Korean Circ J.  2016 Nov;46(6):862-865. 10.4070/kcj.2016.46.6.862.

Extraction of a Fully Deployed Coronary Stent during Retrieval of Another Dislodged Stent

  • 1Cardiovascular Center, Pusan National University Yangsan Hospital, Division of Cardiology, Department of Internal Medicine, Pusan National University School of Medicine, Yangsan, Korea. ptca82@gmail.com


Coronary stent dislodgement is a rare and serious complication of percutaneous coronary intervention and is associated with major adverse cardiac events. Successful retrieval of the stent is recommended in this situation because it is important for the prognosis. Recently, a patient was referred to our hospital with a dislodged coronary stent. When attempting to percutaneously extract the dislodged stent, a challenging situation was encountered, as the stent was entrapped and tightly entangled with another fully deployed coronary stent. Extraction of a fully deployed stent is generally prohibited as it may result in severe complications. Nevertheless, we extracted both the dislodged stent and the fully deployed stent, as a last resort. Herein, we report about this case. Our case highlights if the operator had a thorough understanding of the surrounding circumstances regarding the fully deployed coronary stent, successful extraction of the fully deployed coronary stent without any complications could be possible.


Percutaneous coronary intervention; Stent; Complication

MeSH Terms

Health Resorts
Percutaneous Coronary Intervention


  • Fig. 1 Baseline coronary angiogram. (A) Left anterior oblique cranial view shows a diffused long lesion with a very small right coronary artery (RCA). (B) Two stents were inserted at the proximal and mid segments of the RCA.

  • Fig. 2 Fluoroscopic images of the procedure. (A) The operator at the local hospital failed to deliver a second stent into the distal RCA. While attempting to retract the undeployed stent (white arrow) into the guiding catheter, the stent was entrapped by the fully deployed stent in the proximal RCA (white arrow head) and totally detached from the stent balloon. (B) We were able to capture the middle portion of the undeployed dislodged stent (white arrow) using a multi-snare catheter. (C) Under manual retraction, the proximal RCA deployed stent (white arrow head) was elongated but not detached from the undeployed dislodged stent (white arrow). (D) Under continuous retraction, the captured undeployed stent (white arrow) was bent in half and successfully retrieved into the guiding catheter. (G) Finally, both the maximally elongated proximal RCA stent (white arrow head) and the bent, partially dislodged stent (white arrow) were successfully retrieved into the guiding catheter. (H) Final CAG of the RCA showed excellent results with TIMI grade 3 distal flow. RCA: right coronary artery, CAG: coronary angiogram, TIMI: thrombolysis in myocardial infarction.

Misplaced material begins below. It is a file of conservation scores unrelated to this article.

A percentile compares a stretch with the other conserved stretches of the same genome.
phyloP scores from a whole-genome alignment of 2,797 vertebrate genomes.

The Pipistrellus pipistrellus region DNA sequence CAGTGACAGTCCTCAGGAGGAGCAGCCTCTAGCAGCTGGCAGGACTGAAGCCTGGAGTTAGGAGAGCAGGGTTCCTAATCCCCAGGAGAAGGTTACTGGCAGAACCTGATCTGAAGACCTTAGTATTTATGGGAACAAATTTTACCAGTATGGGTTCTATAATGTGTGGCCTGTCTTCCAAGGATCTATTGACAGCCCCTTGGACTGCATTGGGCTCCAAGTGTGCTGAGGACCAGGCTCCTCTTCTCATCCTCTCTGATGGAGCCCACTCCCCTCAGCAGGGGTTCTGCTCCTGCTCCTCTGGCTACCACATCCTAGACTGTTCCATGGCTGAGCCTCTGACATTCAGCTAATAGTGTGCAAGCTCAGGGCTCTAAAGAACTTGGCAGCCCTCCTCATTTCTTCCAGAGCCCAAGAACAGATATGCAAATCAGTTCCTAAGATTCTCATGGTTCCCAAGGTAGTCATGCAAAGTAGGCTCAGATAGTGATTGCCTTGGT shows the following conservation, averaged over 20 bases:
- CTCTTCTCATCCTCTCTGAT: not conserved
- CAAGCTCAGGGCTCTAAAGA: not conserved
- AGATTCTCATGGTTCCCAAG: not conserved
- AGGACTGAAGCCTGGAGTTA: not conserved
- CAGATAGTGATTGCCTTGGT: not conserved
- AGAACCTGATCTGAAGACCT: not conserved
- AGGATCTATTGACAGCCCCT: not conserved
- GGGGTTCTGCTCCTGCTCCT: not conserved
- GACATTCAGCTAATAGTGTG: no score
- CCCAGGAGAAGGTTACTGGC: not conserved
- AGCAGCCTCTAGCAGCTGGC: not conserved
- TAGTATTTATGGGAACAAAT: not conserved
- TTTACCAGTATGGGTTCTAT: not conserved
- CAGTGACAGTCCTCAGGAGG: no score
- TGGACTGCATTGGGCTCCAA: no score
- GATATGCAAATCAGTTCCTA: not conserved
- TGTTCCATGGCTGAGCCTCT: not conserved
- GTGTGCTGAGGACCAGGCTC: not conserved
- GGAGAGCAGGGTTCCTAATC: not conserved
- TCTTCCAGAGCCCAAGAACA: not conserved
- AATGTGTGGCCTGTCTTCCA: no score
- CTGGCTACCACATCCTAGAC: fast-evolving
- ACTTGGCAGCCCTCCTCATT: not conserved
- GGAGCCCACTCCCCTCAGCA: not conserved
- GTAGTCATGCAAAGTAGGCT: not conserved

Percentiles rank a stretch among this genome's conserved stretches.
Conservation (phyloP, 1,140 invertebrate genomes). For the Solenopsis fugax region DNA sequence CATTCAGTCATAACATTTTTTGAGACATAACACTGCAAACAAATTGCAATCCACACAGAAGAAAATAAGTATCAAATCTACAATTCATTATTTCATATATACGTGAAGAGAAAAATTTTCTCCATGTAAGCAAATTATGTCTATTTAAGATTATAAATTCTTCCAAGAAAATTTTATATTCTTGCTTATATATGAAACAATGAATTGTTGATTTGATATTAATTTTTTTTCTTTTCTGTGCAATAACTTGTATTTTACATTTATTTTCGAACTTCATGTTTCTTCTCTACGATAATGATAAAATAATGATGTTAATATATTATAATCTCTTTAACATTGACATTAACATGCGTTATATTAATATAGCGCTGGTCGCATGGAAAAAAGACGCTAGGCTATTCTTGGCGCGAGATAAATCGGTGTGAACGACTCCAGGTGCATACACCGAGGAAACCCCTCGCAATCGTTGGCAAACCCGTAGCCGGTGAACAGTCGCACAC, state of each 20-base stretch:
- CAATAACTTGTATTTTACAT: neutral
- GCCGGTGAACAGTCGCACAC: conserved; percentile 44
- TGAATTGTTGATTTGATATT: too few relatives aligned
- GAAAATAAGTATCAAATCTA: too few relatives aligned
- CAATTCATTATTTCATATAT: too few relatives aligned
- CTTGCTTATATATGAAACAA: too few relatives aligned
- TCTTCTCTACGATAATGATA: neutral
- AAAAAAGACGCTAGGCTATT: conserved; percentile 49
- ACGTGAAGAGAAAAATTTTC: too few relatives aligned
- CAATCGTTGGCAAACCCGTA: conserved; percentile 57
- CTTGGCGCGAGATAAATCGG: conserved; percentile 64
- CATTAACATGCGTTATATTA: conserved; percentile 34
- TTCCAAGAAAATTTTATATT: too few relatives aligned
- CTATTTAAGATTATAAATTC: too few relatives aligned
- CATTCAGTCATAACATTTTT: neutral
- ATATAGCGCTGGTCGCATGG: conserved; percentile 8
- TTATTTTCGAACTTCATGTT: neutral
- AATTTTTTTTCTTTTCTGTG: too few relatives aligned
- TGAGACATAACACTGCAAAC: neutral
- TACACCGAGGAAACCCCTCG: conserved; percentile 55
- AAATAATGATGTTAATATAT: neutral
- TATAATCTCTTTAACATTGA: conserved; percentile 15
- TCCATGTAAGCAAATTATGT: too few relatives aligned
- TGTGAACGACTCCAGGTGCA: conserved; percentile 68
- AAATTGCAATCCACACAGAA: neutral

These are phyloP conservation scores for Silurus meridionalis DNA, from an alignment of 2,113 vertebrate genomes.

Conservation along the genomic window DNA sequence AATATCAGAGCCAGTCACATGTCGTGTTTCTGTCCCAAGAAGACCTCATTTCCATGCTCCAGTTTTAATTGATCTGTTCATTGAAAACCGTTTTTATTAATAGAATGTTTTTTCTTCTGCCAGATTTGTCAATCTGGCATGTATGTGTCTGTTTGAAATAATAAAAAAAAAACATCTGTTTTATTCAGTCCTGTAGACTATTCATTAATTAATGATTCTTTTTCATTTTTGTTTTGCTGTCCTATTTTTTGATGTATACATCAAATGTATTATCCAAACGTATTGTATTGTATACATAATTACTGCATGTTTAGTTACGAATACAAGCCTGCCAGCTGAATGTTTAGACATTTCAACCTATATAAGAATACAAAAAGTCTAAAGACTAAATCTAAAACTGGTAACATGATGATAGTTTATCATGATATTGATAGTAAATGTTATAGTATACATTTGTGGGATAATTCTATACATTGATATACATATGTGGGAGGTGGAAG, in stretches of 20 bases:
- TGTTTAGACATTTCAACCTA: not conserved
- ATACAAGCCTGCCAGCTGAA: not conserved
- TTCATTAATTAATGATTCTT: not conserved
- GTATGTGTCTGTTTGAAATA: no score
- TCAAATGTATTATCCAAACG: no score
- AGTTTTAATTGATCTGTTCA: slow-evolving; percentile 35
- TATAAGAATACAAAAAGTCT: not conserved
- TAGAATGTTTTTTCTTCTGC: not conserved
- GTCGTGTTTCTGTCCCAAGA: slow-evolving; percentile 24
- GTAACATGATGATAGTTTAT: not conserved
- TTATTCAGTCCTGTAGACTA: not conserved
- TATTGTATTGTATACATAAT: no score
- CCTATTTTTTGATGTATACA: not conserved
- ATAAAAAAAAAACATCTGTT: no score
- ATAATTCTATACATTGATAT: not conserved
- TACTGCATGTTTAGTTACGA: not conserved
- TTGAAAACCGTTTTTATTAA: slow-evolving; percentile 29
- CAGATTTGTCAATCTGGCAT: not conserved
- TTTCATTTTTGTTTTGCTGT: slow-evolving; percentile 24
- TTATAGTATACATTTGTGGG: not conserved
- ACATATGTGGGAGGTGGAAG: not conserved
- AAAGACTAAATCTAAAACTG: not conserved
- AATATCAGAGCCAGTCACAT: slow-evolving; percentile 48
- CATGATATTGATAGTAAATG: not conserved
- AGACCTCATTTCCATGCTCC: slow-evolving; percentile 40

• Fig. 3 Retrieved stents. The Xience 2.75x38 mm stent was once fully deployed and elongated into the proximal RCA. The Promus 2.5x38 mm stent was undeployed and bent in half upon retrieval using a multi-snare catheter. RCA: right coronary artery.

  • Fig. 4 Results of the in vitro maximal stretching test of two different types of stents. (A) is the stent with 3 connectors (Xience Xpedition, Abbott Vascular, Santa Clara, CA, USA) that was not fractured but rather elongated. (B) is the stent with 2 connectors (Promus Premier, Boston Scientific, MN, USA ) that was fractured into four segments.


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